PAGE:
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Wealth Management: Technology Platforms, Competition In Challenging Economic Times

Panos Archondakis

8 December 2022

The following article, one of a series, comes from Panos Archondakis, global head, Banking and Wealth Management, . The editors at this news service are pleased to share these views and invite replies. To reply to this article and enter the debate, email

The world of financial services has changed enormously in the past few decades. The continuously accelerating pace of technology innovation and digital platforms has been one of the most critical drivers for banks and wealth managers.

In wealth management, change started several years ago with the rise of robo-advisors – artificial intelligence-driven virtual financial advisors – offering simple, attractive and easy-to-use self-service advisory and investment solutions for the mass market. This change has since evolved into a general move towards digitally-enabled investment platforms for all user segments, from ultra-high net worth individuals down, with a corresponding question about how to provide a highly-personalised advisory service using digital channels for clients who are accustomed to a traditional mode of engagement with their wealth managers and may have never considered digital interaction before. 

The accelerating wave of technology innovation, Covid-induced digital migration, the rise of cloud platforms and the expectation of instant, accurate and up-to-date content and data in service interactions have led to a painful disruption for incumbent wealth managers and new opportunities for challengers, with the rapid evolution of technology platforms being key to staying relevant.

Also, double-digit inflation, higher interest rates, soaring energy costs and supply chain disruption are forcing banks and wealth managers to reduce discretionary spending. At the same time, customers have never had as many choices in financial services, with little friction in adopting them.

As we enter this new period of extreme economic, geopolitical and environmental uncertainty, the unstoppable demand for change and innovation bumps up against the cost and complexity of providing the tools and platforms to meet customer expectations.

Current trends impacting wealth management  
According to Gartner (1), banks continue to invest in digital platforms, with 61 per cent placing their bets on digital banking platforms as a critical technology for post-Covid-19 business recovery. 

However, for financial institutions to provide state-of-the-art digital services, they need to modernise their IT infrastructure, as legacy platforms need to be more capable of delivering the seamless digital experiences that customers expect today. In addition to an improved customer experience, there are cost-saving benefits to be realised from platform modernisation. A recent McKinsey research showed that appropriate modernisation of banks’ legacy IT infrastructure could result in a 70 per cent cost reduction and 50 per cent timeline reduction.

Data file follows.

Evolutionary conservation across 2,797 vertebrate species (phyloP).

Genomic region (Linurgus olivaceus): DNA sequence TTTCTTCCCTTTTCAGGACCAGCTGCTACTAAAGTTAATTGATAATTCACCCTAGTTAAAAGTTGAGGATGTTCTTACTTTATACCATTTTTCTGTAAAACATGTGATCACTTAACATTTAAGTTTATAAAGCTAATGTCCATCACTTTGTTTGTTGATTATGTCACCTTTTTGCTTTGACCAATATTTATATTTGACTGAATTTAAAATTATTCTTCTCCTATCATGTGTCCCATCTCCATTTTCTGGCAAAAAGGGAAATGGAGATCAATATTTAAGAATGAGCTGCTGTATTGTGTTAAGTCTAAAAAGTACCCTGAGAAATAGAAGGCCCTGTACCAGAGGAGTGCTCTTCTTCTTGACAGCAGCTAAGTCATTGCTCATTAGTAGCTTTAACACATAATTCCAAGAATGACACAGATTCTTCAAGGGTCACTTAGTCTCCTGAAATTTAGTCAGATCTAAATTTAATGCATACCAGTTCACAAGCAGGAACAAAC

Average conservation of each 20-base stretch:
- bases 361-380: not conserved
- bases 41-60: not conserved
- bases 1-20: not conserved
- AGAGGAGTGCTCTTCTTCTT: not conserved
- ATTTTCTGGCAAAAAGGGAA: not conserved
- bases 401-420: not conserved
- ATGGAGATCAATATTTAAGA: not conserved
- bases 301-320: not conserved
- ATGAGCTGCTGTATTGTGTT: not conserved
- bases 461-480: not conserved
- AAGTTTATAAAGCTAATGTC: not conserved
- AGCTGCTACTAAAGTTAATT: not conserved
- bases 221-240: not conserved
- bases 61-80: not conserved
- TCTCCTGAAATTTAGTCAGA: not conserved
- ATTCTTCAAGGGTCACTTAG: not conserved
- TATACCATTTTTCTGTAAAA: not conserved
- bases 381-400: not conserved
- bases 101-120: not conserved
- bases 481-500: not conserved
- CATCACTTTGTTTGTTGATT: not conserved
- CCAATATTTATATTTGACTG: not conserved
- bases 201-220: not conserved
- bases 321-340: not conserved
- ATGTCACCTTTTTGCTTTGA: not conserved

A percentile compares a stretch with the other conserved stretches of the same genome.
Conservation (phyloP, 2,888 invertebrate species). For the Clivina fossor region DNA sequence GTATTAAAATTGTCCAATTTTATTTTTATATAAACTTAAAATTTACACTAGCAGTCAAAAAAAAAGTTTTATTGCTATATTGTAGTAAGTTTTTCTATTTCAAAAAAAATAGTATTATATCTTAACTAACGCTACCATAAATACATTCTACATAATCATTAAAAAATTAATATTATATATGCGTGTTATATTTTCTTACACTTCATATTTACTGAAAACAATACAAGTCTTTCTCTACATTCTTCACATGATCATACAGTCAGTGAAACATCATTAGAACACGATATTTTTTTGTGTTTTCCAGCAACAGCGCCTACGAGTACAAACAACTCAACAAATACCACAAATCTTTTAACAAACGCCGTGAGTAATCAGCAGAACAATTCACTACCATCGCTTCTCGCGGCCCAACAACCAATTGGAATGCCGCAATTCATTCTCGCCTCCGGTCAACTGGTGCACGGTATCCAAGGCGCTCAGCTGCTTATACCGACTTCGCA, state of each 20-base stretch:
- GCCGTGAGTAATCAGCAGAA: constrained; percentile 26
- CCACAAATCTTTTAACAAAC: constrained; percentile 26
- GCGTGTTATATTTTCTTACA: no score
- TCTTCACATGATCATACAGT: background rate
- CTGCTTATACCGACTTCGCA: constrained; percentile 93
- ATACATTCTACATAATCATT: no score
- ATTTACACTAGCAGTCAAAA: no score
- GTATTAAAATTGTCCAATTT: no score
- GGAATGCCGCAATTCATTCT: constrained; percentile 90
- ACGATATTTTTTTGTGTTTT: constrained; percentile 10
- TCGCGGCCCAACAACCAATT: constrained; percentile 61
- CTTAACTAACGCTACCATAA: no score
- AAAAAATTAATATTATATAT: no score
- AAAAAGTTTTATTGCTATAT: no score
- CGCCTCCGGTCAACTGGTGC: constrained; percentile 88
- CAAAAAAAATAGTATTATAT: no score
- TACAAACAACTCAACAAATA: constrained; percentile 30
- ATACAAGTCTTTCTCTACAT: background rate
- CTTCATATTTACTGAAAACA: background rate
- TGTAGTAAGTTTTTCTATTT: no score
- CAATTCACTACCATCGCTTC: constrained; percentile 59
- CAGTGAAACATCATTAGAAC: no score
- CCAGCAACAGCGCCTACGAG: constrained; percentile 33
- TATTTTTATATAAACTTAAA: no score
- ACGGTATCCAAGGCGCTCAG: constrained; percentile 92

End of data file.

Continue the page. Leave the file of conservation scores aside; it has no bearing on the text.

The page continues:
Modernisation is essential to ensuring that programmes provide improved flexibility, scalability and futureproofing to realise potential benefits. Financial services companies are currently focused on organisational change initiatives, adopting agile processes and using partners for both platforms and services across the technology landscape to cater more effectively to the evolving demands of their customers. Platforms are increasingly being assembled from API-connected building blocks rather than being built in-house by monolithic technology organisations.

Moving the IT landscape to the cloud can improve security, agility and availability while reducing IT operations. Wealth managers do not have to choose between cost savings and providing improved services. There is a strong business case for a win-win scenario that can be achieved by migrating to the cloud and upgrading services all simultaneously.

McKinsey & Company

What does this mean for wealth managers today?
Every wealth manager is struggling with the key question of how to balance competing imperatives. This includes cutting costs to protect the bottom line while continuing to innovate to retain and attract digitally-native clients – of all age groups – without alienating the more traditional client base.

We believe the answer lies in each wealth management business taking the time to fully understand their clients, business model and future advisory service goals. Armed with that understanding, an IT organisation can then help define a harmonious balance between “build” and “buy” for technology components, choose the correct delivery model using partners, and the right mix of on-premise and cloud infrastructure.

Only with this understanding can the highly personal question of “What does good look like” be answered, considering the short and long-term cost implications and potential client and revenue benefits.

Wealth managers can introduce appropriate measures to ensure that the resulting investments and change initiatives can be monitored and measured objectively according to these business parameters.


1,   Drive Digital Banking Platform Success With the Right Use Cases and Composable Design, Published 12 November 2021 – ID G00745627